General limit theorems for sums of independent random
variables and infinitely divisible distributions.
Back to the series of problems in Probability
Theory.
In this text the problem about possible limit distributions of
normalized sums of independent random variables or more generally
about limit distribution of sums of random variables in a row from a
triangular array (whose elements in the same row are independent) is
discussed. There is a remarkable result,  not really well known even
among probabilists  which gives a complete answer to the question
what kind of limit theorems may appear. The only restriction we have to
impose is a natural condition called the uniform smallness condition.
We give a complete proof of this result and try to explain the ideas
behind it. Some interesting applications of this result are also
presented. This text differs from the other works on this homepage. It
discusses the problem under consideration not in the form of a series
of problems. It consists of three parts which can be read independently
from each other.
The
first part is of introductory character. It contains the natural
formulation of the problems we discuss and its relation to some standard
problems of probability theory. It is shown how infinitely divisible
random variables and stochastic processes,  the natural candidates
for the limit in limit theorems for sums of independent random
variables,  can be constructed in a ``visible'' way by means of
Poisson fields and what relation this construction has to a classical
result of probability theory, to the LévyHinchin formula.
Moreover, this construction supplies a version of infinitely divisible
processes with nice trajectories. The idea to study infinitely divisible
random variables by means of Poisson processes goes back to Lévy
and Ito.
The
first part also contains in its Appendix a simple construction of
Poisson fields and a limit theorem with Poissonian limit distribution.
The
second part contains the necessary and sufficient condition for
the existence of a limit distribution for sums of random
variables in fixed rows of a triangular array of random variables if
the elements in a row of this triangular array are independent, and they
satisfy the socalled uniform smallness condition. Also the limit
distribution in this limit theorem is described. A detailed proof is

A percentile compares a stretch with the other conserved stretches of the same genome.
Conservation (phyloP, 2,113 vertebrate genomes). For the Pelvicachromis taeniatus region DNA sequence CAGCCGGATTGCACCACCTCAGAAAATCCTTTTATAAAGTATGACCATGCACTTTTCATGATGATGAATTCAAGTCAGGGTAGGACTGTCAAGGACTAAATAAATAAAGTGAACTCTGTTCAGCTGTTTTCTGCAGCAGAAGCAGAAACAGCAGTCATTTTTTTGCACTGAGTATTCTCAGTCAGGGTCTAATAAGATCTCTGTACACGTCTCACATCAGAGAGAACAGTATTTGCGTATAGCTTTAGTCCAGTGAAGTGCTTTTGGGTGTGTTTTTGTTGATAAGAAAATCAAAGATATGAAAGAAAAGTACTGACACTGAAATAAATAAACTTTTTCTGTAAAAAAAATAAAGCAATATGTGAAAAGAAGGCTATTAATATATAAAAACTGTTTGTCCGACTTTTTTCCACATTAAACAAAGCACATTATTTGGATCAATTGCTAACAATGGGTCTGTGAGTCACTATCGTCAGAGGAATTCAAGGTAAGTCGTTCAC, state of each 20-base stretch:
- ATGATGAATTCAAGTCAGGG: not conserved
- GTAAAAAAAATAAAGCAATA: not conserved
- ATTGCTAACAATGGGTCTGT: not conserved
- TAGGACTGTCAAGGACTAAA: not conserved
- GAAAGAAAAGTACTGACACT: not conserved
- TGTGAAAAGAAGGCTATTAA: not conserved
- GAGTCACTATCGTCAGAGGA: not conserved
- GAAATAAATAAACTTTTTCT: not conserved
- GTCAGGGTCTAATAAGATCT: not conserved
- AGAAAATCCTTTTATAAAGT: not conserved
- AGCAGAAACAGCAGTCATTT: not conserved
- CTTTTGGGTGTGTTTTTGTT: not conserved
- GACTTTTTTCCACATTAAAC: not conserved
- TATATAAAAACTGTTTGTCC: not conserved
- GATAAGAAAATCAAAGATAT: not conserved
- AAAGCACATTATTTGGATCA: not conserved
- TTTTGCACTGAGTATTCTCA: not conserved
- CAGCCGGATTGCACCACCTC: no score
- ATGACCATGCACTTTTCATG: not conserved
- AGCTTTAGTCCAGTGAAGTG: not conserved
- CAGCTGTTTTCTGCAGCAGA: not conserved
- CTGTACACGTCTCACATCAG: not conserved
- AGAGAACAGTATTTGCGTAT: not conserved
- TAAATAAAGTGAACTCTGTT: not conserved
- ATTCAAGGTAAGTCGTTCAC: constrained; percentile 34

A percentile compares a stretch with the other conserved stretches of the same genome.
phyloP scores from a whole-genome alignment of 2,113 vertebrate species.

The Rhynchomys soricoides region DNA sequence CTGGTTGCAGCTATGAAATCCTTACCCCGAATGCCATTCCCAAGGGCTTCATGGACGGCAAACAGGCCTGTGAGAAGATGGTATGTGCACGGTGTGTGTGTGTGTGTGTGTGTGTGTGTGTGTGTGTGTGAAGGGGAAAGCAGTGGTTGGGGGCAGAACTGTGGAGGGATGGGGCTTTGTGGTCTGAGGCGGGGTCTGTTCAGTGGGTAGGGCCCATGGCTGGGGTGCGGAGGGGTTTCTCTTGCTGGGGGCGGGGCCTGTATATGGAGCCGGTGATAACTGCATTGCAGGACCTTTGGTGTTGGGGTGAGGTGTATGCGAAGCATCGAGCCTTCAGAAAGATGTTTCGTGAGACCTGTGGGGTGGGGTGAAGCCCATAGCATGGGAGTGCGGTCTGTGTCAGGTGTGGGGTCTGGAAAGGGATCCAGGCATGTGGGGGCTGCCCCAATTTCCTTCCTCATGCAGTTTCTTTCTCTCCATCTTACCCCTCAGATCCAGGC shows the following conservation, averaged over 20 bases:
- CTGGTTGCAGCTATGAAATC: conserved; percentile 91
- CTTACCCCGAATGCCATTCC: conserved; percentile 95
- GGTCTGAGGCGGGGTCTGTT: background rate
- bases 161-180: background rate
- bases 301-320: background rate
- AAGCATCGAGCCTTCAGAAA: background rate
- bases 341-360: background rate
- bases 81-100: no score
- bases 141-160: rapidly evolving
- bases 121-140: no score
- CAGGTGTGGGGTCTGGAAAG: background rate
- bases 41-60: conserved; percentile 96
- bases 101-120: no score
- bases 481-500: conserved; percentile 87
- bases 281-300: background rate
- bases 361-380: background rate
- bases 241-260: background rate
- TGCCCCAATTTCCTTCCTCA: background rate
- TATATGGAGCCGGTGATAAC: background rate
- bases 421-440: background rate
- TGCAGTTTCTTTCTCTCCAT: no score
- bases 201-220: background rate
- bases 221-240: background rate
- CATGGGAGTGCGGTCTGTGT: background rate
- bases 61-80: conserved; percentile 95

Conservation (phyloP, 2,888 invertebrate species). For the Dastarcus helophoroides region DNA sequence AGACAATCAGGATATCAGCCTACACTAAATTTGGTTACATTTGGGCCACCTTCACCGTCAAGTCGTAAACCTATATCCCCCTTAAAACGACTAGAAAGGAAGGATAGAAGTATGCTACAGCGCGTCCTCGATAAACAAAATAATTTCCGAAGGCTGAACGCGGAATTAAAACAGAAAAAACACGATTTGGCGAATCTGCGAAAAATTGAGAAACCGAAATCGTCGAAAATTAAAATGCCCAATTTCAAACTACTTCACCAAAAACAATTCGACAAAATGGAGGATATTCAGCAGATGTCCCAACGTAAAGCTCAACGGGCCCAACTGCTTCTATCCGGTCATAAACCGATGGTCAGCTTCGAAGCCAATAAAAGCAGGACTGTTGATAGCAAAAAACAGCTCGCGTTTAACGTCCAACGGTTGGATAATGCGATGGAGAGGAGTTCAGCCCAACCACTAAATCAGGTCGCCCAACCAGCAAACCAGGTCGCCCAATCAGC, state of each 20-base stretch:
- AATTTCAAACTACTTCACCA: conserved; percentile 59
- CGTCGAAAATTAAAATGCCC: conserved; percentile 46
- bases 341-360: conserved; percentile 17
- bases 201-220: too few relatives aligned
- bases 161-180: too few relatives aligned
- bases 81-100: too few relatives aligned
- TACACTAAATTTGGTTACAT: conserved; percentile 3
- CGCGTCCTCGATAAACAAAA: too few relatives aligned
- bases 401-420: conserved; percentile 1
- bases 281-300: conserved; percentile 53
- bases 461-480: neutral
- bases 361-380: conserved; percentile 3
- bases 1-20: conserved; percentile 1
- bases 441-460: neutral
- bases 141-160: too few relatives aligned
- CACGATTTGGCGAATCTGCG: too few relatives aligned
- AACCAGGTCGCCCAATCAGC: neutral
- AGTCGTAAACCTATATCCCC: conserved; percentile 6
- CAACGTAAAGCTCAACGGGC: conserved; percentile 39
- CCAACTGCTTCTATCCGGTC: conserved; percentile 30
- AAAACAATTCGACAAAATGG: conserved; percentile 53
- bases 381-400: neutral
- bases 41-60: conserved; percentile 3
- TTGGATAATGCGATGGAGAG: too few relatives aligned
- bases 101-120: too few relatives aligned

given together with the explanation of the ideas behind it. We
also present examples which show how some classical results of the
probability theory like the necessary and sufficient condition of the
central limit theorem or the LévyHinchin formula follows from
this result. (The study of stable laws and their domain of attraction
is postponed to a later work, because a complete proof of this result
also applies some result about slowly varying functions, a subject not
discussed here.)
The
third part contains the functional limit theorem version of the
result proven in the second part. The necessary and sufficient
condition for the existence of a limit distribution for the sums of
random variables in fixed rows of a triangular array can be expressed
by means of certain canonical measures on the real line which are
simple transforms of the distribution functions of the random variables
we consider. The necessary and sufficient condition for the existence
of a limit distribution is that these canonical measures converge to a
limit canonical measure. The limit canonical measure also determines
the limit distribution.
A natural modification of these notions can be introduced, and it helps
us to give the condition of the functional limit theorem. In the
functional limit theorem we want that not only the sums of all elements
of fixed rows in a triangular array converge in distribution, but we
also demand that the distributions of certain random broken lines made
from the partial sums of the random variables in fixed rows have a
limit in an appropriate function space. To formulate the condition of
the functional limit theorem it is useful to introduce canonical
measures on the strip of the plane consisting of the points with
second coordinate in the interval [0,1] and to define the convergence
of such canonical measures. If not only the original but also these
new canonical measures on the above strip converge then also the
functional limit theorem holds, and the limit process can be described
explicitly. A detailed formulation of this result is given in the
main text.
In the investigation of the
second
part we apply the method of characteristic functions i.e. of the
Fourier analysis which is based on the observation that the convergence
of distribution functions can be well characterized by the convergence
of their Fourier transform. On the other hand, the investigation of
the
third part is based on probabilistic arguments. We exploit that if
a sequence of random variables converges in distribution to a
probability law, then small perturbations of these random variables
also converge, and they have the same limit. In such a way we can prove
the functional limit theorem by means of a good coupling argument.